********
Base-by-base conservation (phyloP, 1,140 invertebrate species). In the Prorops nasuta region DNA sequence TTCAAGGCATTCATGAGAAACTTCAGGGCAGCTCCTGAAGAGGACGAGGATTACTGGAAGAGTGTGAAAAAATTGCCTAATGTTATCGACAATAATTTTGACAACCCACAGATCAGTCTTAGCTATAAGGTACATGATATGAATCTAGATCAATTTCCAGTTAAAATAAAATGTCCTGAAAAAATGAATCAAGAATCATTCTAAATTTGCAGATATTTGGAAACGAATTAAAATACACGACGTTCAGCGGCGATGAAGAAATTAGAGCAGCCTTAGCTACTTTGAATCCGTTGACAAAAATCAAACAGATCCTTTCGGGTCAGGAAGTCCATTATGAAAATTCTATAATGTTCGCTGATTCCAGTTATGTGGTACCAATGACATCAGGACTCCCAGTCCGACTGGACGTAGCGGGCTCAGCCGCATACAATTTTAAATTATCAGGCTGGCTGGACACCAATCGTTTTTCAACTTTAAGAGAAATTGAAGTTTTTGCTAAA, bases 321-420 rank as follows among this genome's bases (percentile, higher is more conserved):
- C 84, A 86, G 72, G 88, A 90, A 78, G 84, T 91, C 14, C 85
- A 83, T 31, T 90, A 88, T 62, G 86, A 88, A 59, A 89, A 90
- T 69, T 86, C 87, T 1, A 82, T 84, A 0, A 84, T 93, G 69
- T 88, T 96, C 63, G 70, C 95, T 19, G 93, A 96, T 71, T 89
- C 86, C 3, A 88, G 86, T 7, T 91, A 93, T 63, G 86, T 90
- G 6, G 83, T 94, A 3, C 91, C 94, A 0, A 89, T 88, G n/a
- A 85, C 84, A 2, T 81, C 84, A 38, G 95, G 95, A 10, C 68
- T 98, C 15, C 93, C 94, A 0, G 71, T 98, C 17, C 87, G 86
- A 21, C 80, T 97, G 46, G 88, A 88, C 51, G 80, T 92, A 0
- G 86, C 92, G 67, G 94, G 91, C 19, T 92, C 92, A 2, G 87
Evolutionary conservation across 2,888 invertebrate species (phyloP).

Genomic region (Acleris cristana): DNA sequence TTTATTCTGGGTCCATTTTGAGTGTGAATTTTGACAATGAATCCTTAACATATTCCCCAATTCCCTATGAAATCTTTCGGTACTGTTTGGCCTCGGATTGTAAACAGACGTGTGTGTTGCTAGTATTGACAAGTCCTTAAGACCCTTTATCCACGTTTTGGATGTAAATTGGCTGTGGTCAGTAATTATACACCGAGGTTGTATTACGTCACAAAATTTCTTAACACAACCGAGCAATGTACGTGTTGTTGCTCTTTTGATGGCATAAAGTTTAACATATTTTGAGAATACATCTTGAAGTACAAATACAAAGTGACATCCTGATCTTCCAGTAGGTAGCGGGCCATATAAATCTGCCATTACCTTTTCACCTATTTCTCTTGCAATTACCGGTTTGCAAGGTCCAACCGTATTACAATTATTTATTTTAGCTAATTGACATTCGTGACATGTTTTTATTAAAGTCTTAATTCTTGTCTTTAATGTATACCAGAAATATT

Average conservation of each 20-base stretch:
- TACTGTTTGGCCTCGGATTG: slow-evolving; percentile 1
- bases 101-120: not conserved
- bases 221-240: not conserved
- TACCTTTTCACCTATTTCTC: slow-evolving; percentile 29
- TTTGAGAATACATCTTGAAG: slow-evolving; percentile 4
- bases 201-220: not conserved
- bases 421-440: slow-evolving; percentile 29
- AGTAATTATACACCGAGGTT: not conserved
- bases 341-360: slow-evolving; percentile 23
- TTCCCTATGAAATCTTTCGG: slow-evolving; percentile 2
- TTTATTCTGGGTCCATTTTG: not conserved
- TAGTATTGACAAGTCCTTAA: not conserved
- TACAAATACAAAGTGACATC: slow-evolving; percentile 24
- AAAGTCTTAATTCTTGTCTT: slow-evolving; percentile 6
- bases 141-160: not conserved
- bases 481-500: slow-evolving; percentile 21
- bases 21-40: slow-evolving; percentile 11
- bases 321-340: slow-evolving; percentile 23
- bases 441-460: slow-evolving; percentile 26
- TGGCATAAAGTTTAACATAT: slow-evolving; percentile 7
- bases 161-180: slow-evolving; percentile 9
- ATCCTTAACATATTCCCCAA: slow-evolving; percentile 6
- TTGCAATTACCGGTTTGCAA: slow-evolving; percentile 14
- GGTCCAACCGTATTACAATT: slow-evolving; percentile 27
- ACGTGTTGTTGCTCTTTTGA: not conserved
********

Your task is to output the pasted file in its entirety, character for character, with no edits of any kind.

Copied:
Base-by-base conservation (phyloP, 1,140 invertebrate species). In the Prorops nasuta region DNA sequence TTCAAGGCATTCATGAGAAACTTCAGGGCAGCTCCTGAAGAGGACGAGGATTACTGGAAGAGTGTGAAAAAATTGCCTAATGTTATCGACAATAATTTTGACAACCCACAGATCAGTCTTAGCTATAAGGTACATGATATGAATCTAGATCAATTTCCAGTTAAAATAAAATGTCCTGAAAAAATGAATCAAGAATCATTCTAAATTTGCAGATATTTGGAAACGAATTAAAATACACGACGTTCAGCGGCGATGAAGAAATTAGAGCAGCCTTAGCTACTTTGAATCCGTTGACAAAAATCAAACAGATCCTTTCGGGTCAGGAAGTCCATTATGAAAATTCTATAATGTTCGCTGATTCCAGTTATGTGGTACCAATGACATCAGGACTCCCAGTCCGACTGGACGTAGCGGGCTCAGCCGCATACAATTTTAAATTATCAGGCTGGCTGGACACCAATCGTTTTTCAACTTTAAGAGAAATTGAAGTTTTTGCTAAA, bases 321-420 rank as follows among this genome's bases (percentile, higher is more conserved):
- C 84, A 86, G 72, G 88, A 90, A 78, G 84, T 91, C 14, C 85
- A 83, T 31, T 90, A 88, T 62, G 86, A 88, A 59, A 89, A 90
- T 69, T 86, C 87, T 1, A 82, T 84, A 0, A 84, T 93, G 69
- T 88, T 96, C 63, G 70, C 95, T 19, G 93, A 96, T 71, T 89
- C 86, C 3, A 88, G 86, T 7, T 91, A 93, T 63, G 86, T 90
- G 6, G 83, T 94, A 3, C 91, C 94, A 0, A 89, T 88, G n/a
- A 85, C 84, A 2, T 81, C 84, A 38, G 95, G 95, A 10, C 68
- T 98, C 15, C 93, C 94, A 0, G 71, T 98, C 17, C 87, G 86
- A 21, C 80, T 97, G 46, G 88, A 88, C 51, G 80, T 92, A 0
- G 86, C 92, G 67, G 94, G 91, C 19, T 92, C 92, A 2, G 87
Evolutionary conservation across 2,888 invertebrate species (phyloP).

Genomic region (Acleris cristana): DNA sequence TTTATTCTGGGTCCATTTTGAGTGTGAATTTTGACAATGAATCCTTAACATATTCCCCAATTCCCTATGAAATCTTTCGGTACTGTTTGGCCTCGGATTGTAAACAGACGTGTGTGTTGCTAGTATTGACAAGTCCTTAAGACCCTTTATCCACGTTTTGGATGTAAATTGGCTGTGGTCAGTAATTATACACCGAGGTTGTATTACGTCACAAAATTTCTTAACACAACCGAGCAATGTACGTGTTGTTGCTCTTTTGATGGCATAAAGTTTAACATATTTTGAGAATACATCTTGAAGTACAAATACAAAGTGACATCCTGATCTTCCAGTAGGTAGCGGGCCATATAAATCTGCCATTACCTTTTCACCTATTTCTCTTGCAATTACCGGTTTGCAAGGTCCAACCGTATTACAATTATTTATTTTAGCTAATTGACATTCGTGACATGTTTTTATTAAAGTCTTAATTCTTGTCTTTAATGTATACCAGAAATATT

Average conservation of each 20-base stretch:
- TACTGTTTGGCCTCGGATTG: slow-evolving; percentile 1
- bases 101-120: not conserved
- bases 221-240: not conserved
- TACCTTTTCACCTATTTCTC: slow-evolving; percentile 29
- TTTGAGAATACATCTTGAAG: slow-evolving; percentile 4
- bases 201-220: not conserved
- bases 421-440: slow-evolving; percentile 29
- AGTAATTATACACCGAGGTT: not conserved
- bases 341-360: slow-evolving; percentile 23
- TTCCCTATGAAATCTTTCGG: slow-evolving; percentile 2
- TTTATTCTGGGTCCATTTTG: not conserved
- TAGTATTGACAAGTCCTTAA: not conserved
- TACAAATACAAAGTGACATC: slow-evolving; percentile 24
- AAAGTCTTAATTCTTGTCTT: slow-evolving; percentile 6
- bases 141-160: not conserved
- bases 481-500: slow-evolving; percentile 21
- bases 21-40: slow-evolving; percentile 11
- bases 321-340: slow-evolving; percentile 23
- bases 441-460: slow-evolving; percentile 26
- TGGCATAAAGTTTAACATAT: slow-evolving; percentile 7
- bases 161-180: slow-evolving; percentile 9
- ATCCTTAACATATTCCCCAA: slow-evolving; percentile 6
- TTGCAATTACCGGTTTGCAA: slow-evolving; percentile 14
- GGTCCAACCGTATTACAATT: slow-evolving; percentile 27
- ACGTGTTGTTGCTCTTTTGA: not conserved